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Spotlight on Epilepsy: Brushing up on the Biology of the Disease

Submitted by on February 28, 2017 – 9:33 PM

1529693The two most common neurological conditions are epilepsy and stroke. Epilepsy is a neurological disorder affecting the central nervous system (CNS). It is result of sudden persistent firing of CNS neurons causing change in behavior, movement and loss of consciousness. People who suffer from epilepsy do not have brain damage, but a transient brain dysfunction causing unnecessary spike potentials.


A person is considered to have epilepsy if they meet either of the following conditions: at least 2 unprovoked seizures occurring ˃24 hours apart, or a single unprovoked seizure, with a probability of further seizures. Doctors take into consideration four factors: neurological history, physical examination, electroencephalogram and MRI plus CT findings. Careful consideration of results from all of these sources is required to correctly diagnose epilepsy; this condition is often misdiagnosed, for instance as cardiovascular syncope.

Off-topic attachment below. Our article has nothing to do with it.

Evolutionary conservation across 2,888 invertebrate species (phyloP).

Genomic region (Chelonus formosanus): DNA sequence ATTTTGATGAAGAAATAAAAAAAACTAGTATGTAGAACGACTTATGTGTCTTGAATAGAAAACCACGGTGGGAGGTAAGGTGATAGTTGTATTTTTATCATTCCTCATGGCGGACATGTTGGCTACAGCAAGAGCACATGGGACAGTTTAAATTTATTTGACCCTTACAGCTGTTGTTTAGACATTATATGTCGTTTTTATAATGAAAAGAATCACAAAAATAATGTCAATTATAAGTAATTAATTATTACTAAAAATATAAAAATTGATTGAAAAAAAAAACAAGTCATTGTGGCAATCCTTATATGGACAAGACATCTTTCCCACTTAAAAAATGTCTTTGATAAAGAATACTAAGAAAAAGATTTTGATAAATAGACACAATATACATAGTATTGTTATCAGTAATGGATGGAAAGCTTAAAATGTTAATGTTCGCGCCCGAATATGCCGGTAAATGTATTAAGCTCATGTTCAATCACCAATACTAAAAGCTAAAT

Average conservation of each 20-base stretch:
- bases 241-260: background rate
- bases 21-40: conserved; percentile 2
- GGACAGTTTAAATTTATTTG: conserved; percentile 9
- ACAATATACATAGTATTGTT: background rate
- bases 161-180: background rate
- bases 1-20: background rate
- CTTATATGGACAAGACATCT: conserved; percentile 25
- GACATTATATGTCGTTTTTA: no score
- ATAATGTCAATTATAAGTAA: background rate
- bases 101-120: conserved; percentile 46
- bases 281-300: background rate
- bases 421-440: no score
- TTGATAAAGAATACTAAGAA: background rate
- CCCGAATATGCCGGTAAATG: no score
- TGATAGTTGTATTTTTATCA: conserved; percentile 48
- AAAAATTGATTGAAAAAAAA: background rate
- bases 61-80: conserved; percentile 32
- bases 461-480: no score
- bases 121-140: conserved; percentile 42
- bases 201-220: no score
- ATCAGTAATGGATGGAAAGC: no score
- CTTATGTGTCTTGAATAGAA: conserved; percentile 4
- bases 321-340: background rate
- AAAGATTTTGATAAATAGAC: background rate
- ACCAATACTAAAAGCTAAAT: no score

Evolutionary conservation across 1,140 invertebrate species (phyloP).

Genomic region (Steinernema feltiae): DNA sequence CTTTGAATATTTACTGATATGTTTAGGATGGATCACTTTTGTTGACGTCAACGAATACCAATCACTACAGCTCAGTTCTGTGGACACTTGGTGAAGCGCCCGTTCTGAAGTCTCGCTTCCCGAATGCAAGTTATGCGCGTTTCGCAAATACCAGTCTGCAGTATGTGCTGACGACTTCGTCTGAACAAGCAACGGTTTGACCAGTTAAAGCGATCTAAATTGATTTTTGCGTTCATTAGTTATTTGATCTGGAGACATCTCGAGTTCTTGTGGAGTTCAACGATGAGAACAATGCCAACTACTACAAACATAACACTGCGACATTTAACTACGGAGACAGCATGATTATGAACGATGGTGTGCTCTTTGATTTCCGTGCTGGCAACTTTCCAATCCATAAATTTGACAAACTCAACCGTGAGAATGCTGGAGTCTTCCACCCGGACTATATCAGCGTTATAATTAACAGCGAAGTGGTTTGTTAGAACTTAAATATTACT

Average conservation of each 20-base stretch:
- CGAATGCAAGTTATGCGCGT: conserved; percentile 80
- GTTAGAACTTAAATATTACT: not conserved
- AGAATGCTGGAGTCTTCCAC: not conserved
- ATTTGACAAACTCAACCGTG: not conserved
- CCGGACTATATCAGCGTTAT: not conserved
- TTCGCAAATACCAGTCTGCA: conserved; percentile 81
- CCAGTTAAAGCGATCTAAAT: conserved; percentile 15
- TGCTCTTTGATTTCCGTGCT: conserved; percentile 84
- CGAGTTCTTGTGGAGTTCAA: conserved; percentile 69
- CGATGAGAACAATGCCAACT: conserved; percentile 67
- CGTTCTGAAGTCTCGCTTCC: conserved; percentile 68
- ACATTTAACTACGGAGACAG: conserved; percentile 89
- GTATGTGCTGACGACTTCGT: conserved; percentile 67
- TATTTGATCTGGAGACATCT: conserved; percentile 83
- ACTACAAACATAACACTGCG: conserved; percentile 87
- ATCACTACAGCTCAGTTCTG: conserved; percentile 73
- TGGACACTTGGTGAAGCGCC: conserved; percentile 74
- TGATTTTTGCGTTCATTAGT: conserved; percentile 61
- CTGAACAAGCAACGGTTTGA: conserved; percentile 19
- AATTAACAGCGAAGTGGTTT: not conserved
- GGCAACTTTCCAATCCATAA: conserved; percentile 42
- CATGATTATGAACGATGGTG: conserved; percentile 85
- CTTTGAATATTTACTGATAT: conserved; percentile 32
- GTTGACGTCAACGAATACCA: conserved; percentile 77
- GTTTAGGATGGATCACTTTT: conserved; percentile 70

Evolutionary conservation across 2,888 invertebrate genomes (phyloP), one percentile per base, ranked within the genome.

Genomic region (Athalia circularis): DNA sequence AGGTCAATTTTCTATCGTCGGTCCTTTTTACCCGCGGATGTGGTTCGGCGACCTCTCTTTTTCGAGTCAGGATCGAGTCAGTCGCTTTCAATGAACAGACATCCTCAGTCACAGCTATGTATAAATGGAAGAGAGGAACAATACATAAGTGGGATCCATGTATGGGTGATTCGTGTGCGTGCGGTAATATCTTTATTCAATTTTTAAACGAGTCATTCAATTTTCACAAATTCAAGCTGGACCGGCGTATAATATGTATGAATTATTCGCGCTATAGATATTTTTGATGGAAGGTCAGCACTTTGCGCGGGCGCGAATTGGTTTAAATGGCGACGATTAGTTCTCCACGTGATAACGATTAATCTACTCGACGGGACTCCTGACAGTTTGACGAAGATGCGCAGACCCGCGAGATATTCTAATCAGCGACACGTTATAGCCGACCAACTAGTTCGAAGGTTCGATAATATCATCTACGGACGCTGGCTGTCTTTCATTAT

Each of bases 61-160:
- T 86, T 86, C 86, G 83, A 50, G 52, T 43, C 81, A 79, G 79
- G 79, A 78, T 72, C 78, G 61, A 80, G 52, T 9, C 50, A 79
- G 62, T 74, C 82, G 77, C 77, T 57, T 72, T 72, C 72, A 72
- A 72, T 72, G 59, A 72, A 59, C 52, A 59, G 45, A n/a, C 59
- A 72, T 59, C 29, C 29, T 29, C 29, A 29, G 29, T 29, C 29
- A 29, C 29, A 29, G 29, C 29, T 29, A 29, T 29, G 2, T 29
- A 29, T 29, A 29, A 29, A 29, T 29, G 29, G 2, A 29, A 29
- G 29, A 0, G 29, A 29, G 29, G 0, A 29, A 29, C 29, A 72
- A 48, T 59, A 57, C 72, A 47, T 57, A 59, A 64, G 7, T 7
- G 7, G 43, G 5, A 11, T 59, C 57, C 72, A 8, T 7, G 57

Neurological history helps the doctor get a better look at the person’s previous brain activity. Physical examination helps to localize the part of the brain which is not working appropriately, as the part of the body controlled by the affected region of the brain region will also have loss of function.


Electroencephalogram is a neurological test which shows the electrical activity of the brain. Spikes on an EEG mark hyper excitable parts of brain that identify the location of seizures. Presence of abnormal spikes confirms the diagnosis of epilepsy provided the history is also convincing. If an EEG shows spikes, but history does not support it, then it is not conclusive for epilepsy.


Brain MRI and brain CT provide further insight into the biology of the disease. Once the diagnosis is made, 60% of epilepsy cases are treatable. Generic anticonvulsant drugs are the preferred choice of treatment. Surgery is performed if the part of the brain involved does not control vital functions such as speech, language, motor function, vision or hearing.


Vagus nerve stimulator is a device also in use, which can reduce seizures by up 20-40%.  A ketogenic diet which is high in fat and low in carbohydrates also allows children to remain seizure-free. A number of future treatments are also under development, including radiosurgery and pacemaker for epilepsy.



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